Similarly, Hopelink is a nonprofit serving homeless and low-income individuals — clients at a higher risk of infection, so prioritizing safety is a crucial responsibility. Hopelink, which provides food services in North and East King County and transportation services in King and Snohomish Counties, responded to the pandemic in March by closing centers to the public and redesigned physical layouts and processes to better serve their community.

The organization also switched its grocery store-style layout to prepacked boxes to minimize contact. Each holds enough food for at least 21 meals, including fresh and shelf-stable foods such as peanut butter, rice, beans, tuna and cereal. 

To reduce infection risks, Hopelink temporarily suspended food donations — including those from grocery stores — which had composed 80% of their distributed food before the pandemic. Now rebuilding their donation program, the organization is abundantly cautious and isolates shelf-stable donations until they are safe to distribute.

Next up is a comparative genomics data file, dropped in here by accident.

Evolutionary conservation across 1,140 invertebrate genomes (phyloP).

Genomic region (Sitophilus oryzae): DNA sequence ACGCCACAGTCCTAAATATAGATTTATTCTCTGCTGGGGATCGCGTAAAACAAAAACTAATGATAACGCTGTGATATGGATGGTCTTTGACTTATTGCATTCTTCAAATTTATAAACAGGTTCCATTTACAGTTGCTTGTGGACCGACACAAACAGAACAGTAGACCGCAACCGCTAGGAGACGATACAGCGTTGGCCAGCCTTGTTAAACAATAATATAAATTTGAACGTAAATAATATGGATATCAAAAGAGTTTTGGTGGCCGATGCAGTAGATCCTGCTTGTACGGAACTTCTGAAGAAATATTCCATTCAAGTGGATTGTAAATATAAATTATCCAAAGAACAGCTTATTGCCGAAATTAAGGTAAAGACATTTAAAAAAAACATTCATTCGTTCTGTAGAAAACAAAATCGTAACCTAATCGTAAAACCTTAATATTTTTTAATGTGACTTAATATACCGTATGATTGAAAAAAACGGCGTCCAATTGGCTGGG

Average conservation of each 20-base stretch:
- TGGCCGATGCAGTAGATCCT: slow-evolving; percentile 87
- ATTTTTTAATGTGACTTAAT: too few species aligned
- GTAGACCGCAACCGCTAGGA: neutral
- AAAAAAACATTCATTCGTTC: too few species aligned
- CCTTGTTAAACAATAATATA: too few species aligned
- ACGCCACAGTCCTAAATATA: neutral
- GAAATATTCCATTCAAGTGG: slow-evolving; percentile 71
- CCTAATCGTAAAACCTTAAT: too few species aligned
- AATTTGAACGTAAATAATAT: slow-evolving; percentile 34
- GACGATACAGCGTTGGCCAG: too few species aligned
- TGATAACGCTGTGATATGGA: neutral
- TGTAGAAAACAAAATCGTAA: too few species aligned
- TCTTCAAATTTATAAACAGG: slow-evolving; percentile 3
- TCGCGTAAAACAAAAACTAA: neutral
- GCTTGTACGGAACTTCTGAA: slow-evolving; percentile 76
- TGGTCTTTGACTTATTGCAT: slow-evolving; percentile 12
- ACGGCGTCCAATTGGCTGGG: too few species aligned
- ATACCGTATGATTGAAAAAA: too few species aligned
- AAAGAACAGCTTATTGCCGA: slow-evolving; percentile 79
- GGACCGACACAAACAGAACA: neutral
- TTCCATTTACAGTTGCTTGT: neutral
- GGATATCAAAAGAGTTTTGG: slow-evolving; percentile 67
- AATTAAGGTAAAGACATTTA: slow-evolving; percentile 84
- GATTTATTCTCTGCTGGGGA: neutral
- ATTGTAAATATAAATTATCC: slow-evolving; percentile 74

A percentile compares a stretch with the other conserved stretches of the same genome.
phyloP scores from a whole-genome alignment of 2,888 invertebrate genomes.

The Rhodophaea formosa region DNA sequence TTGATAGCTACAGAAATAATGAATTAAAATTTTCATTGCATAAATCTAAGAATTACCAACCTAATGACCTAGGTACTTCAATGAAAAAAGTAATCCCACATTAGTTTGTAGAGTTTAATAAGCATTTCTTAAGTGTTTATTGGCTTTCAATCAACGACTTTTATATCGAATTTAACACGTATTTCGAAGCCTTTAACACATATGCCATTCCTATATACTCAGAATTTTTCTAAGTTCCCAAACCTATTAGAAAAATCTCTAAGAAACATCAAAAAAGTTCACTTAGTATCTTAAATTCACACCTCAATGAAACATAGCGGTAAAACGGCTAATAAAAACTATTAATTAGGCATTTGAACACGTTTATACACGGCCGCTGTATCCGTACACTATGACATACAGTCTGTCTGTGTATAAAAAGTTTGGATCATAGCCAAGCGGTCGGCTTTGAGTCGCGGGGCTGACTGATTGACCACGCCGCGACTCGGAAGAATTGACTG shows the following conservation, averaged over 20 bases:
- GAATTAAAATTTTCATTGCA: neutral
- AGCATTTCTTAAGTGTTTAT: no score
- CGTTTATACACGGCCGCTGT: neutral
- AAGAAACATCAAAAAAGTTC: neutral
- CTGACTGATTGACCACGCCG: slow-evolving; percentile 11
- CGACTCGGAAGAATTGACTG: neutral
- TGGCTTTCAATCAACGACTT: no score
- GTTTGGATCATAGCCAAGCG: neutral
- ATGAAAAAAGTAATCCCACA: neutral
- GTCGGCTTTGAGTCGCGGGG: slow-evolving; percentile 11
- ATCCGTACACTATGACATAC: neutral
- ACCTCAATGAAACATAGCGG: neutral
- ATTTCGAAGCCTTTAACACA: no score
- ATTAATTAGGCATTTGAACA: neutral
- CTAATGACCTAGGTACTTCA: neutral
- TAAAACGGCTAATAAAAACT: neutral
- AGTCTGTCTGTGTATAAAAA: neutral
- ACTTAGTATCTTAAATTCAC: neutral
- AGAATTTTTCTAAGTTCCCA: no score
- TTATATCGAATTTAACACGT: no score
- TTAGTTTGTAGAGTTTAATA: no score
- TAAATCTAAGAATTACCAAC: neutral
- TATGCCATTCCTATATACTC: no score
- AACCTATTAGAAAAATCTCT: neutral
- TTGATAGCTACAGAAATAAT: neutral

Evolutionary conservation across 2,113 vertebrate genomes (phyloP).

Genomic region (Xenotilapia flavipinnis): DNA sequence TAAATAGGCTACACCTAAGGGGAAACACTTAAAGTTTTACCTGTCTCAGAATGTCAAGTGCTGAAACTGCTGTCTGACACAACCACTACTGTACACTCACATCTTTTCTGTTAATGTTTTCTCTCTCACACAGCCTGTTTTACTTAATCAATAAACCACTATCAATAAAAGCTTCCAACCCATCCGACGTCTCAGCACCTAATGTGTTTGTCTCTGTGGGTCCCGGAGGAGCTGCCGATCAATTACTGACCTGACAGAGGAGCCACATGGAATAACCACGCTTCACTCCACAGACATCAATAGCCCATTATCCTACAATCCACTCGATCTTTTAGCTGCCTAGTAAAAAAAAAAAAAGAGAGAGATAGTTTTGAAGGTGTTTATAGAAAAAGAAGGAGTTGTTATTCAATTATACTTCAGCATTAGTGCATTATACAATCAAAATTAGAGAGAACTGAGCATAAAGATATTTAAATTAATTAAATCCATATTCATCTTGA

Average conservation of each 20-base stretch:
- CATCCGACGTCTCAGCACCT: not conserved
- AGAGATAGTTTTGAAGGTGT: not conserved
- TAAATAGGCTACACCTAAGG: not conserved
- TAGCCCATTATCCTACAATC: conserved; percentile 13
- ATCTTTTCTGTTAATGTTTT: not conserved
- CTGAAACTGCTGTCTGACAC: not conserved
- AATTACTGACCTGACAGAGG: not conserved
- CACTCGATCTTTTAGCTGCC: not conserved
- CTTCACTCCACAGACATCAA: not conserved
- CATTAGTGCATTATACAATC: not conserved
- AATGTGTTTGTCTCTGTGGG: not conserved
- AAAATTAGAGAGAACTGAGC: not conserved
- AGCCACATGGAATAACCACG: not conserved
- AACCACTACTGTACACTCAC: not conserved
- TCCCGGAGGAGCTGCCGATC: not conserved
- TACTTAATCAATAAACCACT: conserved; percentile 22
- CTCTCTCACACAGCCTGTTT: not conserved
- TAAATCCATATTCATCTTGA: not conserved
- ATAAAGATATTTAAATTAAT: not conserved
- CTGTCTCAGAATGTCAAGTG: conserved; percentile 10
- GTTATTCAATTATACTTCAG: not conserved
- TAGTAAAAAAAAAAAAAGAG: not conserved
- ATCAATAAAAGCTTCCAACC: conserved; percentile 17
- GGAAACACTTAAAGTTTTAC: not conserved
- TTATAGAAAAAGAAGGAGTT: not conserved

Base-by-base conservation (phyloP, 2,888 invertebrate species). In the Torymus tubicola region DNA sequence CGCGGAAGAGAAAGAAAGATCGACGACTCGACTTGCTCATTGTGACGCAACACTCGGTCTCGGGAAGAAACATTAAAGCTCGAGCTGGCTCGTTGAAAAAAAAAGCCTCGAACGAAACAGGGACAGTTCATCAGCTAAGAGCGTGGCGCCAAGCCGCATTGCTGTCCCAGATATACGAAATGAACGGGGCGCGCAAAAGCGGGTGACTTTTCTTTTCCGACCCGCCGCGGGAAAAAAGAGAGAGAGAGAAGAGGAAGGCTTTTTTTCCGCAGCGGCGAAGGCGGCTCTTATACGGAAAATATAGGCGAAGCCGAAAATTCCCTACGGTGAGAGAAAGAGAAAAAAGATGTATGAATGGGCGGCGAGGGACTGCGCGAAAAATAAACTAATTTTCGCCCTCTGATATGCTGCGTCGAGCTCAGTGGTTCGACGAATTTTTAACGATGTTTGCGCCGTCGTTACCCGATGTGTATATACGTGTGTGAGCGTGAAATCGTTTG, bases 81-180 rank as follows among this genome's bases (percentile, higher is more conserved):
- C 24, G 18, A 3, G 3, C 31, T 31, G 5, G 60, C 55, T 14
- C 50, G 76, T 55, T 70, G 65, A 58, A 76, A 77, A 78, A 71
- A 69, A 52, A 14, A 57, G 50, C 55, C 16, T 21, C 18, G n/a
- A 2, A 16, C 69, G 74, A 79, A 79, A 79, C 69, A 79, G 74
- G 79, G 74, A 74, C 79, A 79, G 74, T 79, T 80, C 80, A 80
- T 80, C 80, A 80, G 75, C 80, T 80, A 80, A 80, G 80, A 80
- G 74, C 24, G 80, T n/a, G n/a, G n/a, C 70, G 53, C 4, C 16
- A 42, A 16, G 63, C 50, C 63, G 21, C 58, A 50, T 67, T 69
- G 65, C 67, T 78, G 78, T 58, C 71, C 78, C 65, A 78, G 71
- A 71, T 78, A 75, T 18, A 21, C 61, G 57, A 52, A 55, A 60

In total, Hopelink has provided roughly 2.2 million meals to 15,436 clients since March.

Hopelink has provided roughly 2.2 million meals to 15,436 clients since March. (Courtesy of Hopelink)
Hopelink has provided roughly 2.2 million meals to 15,436 clients since March. (Courtesy of Hopelink)

Food and justice

“The COVID-19 pandemic has underscored tremendous inequities in our communities, disproportionately impacting the health of Black, Brown and Indigenous people, fueling job loss and food insecurity,” says Reynolds.